Leonard P. Liggio, Literature of Liberty, October/December 1978, vol. 1, No. 4 
Literature of Liberty: A Review of Contemporary Liberal Thought was published first by the Cato Institute (1978-1979) and later by the Institute for Humane Studies (1980-1982) under the editorial direction of Leonard P. Liggio.
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About this title:
Literature of Liberty: A Review of Contemporary Liberal Thought was published first by the Cato Institute (1978-1979) and later by the Institute for Humane Studies (1980-1982) under the editorial direction of Leonard P. Liggio. It consisted of a lengthy bibliographical essays, editorials, and many shorter reviews of books and journal articles. There were 5 volumes and 20 issues. This issue contains a lengthy bibliographical essay by Henry Veatch on “Natural Law: Dead or Alive?”
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- Literature of Liberty a Review of Contemporary Liberal Thought
- Editorial Staff
- Associate Editors
- Bibliographical Essay: Henry B. Veatch, Natural Law: Dead Or Alive?
- I: Natural Law
- “nature” and “law” In Natural Law
- The Anatomy of Natural Rights
- Egoism and Rights
- The Is/ought Chimera
- Deriving “ought” From “is”
- Facts Vs. Value-laden Whims
- Is/ought and Probable Reasons
- Does Righteous Anger Imply Rights?
- Why Be Moral?
- Truth As an Objective Value
- Was the Revolution Objectively Necessary?
- Natural Law and State of Nature
- Natural Law and the State
- Natural Rights and Anarchism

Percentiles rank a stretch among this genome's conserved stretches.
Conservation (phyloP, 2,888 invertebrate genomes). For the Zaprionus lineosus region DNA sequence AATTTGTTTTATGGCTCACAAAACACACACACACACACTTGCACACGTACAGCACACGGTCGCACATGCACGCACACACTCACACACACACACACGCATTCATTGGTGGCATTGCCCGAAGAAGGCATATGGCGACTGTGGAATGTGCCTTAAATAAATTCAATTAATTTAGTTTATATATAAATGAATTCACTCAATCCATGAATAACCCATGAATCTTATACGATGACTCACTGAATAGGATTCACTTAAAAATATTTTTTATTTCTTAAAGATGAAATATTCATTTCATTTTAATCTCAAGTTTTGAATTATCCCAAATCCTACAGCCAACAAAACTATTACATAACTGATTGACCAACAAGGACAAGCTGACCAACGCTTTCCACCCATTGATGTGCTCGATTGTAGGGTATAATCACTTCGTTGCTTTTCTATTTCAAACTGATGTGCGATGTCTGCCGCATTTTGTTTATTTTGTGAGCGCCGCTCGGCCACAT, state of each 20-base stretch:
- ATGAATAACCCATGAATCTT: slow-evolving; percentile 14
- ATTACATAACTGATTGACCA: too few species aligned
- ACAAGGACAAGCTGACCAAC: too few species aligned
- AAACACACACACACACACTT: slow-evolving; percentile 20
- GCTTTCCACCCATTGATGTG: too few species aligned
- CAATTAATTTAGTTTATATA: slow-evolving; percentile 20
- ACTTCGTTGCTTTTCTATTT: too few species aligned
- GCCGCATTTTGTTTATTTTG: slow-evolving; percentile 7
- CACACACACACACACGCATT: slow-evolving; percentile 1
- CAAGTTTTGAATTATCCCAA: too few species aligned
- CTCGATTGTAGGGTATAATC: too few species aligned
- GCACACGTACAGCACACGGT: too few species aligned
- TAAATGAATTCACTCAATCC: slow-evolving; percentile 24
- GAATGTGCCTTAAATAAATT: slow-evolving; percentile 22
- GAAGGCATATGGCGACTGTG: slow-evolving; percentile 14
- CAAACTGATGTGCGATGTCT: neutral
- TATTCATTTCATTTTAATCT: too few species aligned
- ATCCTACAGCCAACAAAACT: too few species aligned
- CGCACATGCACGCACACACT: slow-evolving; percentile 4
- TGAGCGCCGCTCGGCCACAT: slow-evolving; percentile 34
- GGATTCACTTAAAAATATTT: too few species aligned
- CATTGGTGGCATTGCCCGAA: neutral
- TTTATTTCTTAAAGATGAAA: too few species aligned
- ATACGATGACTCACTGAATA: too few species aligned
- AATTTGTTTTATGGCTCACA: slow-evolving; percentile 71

- Dworkin On Rights
- Liberalism, Rights, and Abortion
- Rights and “mercy Killing”
- Rights and the “brain Drain”
- The Natural Law Right to Work
- Grotius: Contract and Natural Law
- Rights and Communication
- II: Autonomy, Privacy, and Authority
- Bureaucracy and “the Organization Man”
- Autonomy and Anarchism
- Autonomy and Taking Responsibility
- Autonomy, Motivation, and “buck-passing”
- Schooling For Conformity
- The Schoolroom Vs. Autonomy
- Obedience to Authority
- The Meaning of Privacy
- Privacy and Autonomy
- Privacy and Consent
- The Court and Privacy
- III: The Ambiguities of Liberty
- Clarifying Freedom
- Rehabilitating Mill's “harm Principle”
- Experiencing Freedom
- Do Offers Coerce Freedom?
- The Danger of “dangerousness”
- Freedom, Motivation, and Government Programs
- Freedom Vs. Determinism
- Negative Vs. Positive Freedom
- Smith and Utilitarian Economic Freedom
- Locke, Freedom, and Tacit Consent
- Religious Freedom
- Freedom, Existentialism, and Innocent Victims
- Does Censorship Harm Freedom?
- IV: Slavery
- Slavery, Ideology, and Subordination
- Slavery and Imperialist Ideology
- Enlightenment Liberalism Vs. Slavery
- The Anatomy of a Slave Revolt
- Colonial American Slave Law
- Jefferson On Slavery
- Slavery and the Poor
- V: Planning
- Regulation and the Warfare State
- Mail, Privacy, and Social Control
- Corporate State Capitalism: Coal
- French War “planification”: Chlorates
- Bureaucracy and British Regulation
- British Foreign Policy and Stagnation
- Political Decisions and the Economy
- Government, Labor, and Multinationals
- Black Markets Vs. Regulation
- Regulation Vs. Academic Autonomy
- Government Schools and Social Control
- The Economics of Charity
- International State Planning and Inflation
- Competition and Individual Knowledge